A recent study by the nonprofit organization Equimundo has found that although more men are increasingly taking on unpaid caretaking responsibilities, they face barriers such as a lack of structural support and persistent gender stereotypes. The survey, which sampled nearly 12,000 individuals across 17 countries, indicates that societal norms and insufficient parental leave policies are some of the structural issues limiting men’s contributions to domestic work.
- The Equimundo study, “State of the World’s Fathers,” indicates that while more men have started participating in unpaid care work, the majority of such work is still shouldered by women and girls. Men also face barriers like gender norms and a lack of supportive structures for child care.
- The survey reveals a significant effect of caregiving balance on emotional wellbeing. Parents who are satisfied with their level of involvement in child-rearing tend to feel more fulfilled and grateful, while those feeling unsupported, mainly financially, tend to find childcare more exhausting.
- Although 122 countries offer paid leave to fathers, only 81 provide full pay for paternity leave, and merely 45 allow 14 weeks or more of paid parental leave for fathers. This lack of adequate parental leave restricts parents, especially fathers, from stepping away from their work responsibilities.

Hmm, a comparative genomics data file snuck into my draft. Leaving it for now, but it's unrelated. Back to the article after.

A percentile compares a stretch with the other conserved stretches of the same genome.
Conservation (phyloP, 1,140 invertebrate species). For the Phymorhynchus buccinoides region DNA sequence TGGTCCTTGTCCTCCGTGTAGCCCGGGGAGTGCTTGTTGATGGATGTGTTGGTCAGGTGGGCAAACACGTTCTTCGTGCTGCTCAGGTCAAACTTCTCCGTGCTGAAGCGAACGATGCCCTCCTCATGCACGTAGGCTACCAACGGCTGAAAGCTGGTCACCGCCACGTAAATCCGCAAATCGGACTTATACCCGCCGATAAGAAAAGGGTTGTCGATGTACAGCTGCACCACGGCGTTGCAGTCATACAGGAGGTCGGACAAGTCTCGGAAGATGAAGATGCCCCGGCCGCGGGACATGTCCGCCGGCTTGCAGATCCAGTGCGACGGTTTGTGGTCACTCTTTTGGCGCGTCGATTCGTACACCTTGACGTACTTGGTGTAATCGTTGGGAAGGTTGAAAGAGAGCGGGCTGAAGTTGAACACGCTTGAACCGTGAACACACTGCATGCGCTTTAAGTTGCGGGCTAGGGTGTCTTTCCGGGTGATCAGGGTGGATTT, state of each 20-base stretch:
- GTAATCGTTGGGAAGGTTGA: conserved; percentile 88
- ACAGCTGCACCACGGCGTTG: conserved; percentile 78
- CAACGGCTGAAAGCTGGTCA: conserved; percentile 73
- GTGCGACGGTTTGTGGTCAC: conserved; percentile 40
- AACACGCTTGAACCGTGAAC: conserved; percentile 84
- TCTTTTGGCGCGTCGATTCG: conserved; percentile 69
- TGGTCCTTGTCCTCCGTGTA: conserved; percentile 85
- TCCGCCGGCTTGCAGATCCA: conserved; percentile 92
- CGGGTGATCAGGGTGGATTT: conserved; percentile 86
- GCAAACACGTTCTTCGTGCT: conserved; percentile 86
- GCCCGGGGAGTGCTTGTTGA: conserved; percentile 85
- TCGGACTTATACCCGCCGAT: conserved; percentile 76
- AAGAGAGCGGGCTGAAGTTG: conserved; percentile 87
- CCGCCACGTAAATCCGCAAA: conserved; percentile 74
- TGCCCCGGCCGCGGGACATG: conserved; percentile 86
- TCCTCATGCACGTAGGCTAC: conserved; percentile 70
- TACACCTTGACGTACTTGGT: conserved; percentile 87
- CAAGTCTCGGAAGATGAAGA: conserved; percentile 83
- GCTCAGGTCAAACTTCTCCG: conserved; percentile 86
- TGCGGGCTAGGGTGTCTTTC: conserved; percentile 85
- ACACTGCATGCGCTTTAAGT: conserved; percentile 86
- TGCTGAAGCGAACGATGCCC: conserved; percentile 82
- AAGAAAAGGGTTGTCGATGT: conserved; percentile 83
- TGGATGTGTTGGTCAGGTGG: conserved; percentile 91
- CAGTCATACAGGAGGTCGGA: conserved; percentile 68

- The gender pay gap further complicates matters as it incentivizes men to stay at work rather than take paternal leave. Until this gap is bridged, the likelihood of women returning to work instead of men remains high.
- The study recommends a cultural shift in teaching boys from an early age about the importance of housework, similar to girls. This could contribute to men becoming more involved in domestic duties in the future.